The Tide Turns in East Sussex

The grand old towns of the south coast have certainly lost some of their former glory, but there is no reason why their best days should not be ahead of them

Architecture Culture & Anarchy

The arrival of the superb new volume in the Buildings of England series, Sussex East (Yale, £35), provokes thoughts about the decline of our seaside. Some of us may think it has happened during our lifetime; but the reality is that it has been going on for around a century, since the Great War, if not for longer. It seems class has a lot to do with it. Sussex towns such as Brighton and Eastbourne flourished in the second half of the 18th century, when the quality patronised them to take the waters. Hastings, a much older foundation, enjoyed a similar success. Brighton and Sussex generally reached a zenith at the start of the 19th century, when the Prince Regent was an habitué, his pavilion built between 1786 and 1822. The fine Georgian terraces along the seafront, like those to be found at Hastings and St Leonards, reflected the arrival of the haute bourgeoisie. The Dukes of Devonshire, who owned Eastbourne, developed it later in the century for the middle classes. That resort, like others on the Sussex coast, became a favoured haven for the genteel retired, especially those returning from the colonies. The towns developed inland suburbs for the lower-middle classes, and they became less fashionable as the railway brought the Riviera within easy reach.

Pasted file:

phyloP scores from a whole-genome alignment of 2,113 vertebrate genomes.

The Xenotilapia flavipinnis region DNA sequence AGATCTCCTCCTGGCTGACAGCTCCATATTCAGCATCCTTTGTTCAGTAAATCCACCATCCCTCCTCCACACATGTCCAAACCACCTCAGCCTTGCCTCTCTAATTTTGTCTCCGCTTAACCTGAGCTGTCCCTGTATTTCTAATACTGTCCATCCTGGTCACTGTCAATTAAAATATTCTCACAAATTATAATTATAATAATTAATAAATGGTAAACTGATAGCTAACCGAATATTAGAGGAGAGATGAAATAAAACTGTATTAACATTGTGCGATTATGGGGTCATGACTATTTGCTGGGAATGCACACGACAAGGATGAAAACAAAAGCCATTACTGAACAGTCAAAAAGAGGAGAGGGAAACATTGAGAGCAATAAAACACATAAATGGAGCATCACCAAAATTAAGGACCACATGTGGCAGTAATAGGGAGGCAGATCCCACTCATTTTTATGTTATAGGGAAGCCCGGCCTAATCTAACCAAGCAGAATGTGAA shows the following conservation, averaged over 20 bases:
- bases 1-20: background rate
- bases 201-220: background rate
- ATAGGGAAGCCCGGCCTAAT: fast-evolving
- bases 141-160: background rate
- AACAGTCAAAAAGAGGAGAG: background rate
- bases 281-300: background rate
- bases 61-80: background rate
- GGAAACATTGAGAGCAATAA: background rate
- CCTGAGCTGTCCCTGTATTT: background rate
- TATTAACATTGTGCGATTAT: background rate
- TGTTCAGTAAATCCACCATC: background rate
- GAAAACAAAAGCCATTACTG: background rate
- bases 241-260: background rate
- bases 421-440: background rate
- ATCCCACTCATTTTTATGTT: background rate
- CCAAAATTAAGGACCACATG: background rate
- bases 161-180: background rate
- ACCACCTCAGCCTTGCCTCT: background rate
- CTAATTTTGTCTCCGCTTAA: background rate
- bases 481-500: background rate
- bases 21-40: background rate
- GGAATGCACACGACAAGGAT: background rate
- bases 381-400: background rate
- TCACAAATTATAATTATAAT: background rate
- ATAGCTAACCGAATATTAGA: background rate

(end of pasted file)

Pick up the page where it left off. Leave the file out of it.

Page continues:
The railway did something else: it made these towns accessible to the English masses at a price they could afford. Great hotels such the Grand and the Metropole in Brighton (the latter a massive confection by Alfred Waterhouse, and when it was built in the 1880s the largest hotel in the country) accommodated the visitor in something approximating to style. However, the train also brought in hordes of third-class passengers, either as day trippers or as lodgers in boarding houses farther along into Hove, or off towards Rottingdean. The character of some of these places changed from elite watering-hole to end of the pier show, with kiss-me-quick hats, sticks of rock and fish and chips. The vulgarity had its charm, and it has been much praised; but Brighton before the war, teeming with people affluent enough to visit it but to whom a continental holiday was unthinkable, for both cultural and economic reasons, was also the Brighton chronicled by Graham Greene, with its razor gangs and flash-suited little thugs. And, as a sideline, it became the nation’s adultery capital, where men would arrange to be spotted by a chambermaid in bed with a tart in order to provide the necessary evidence for a divorce.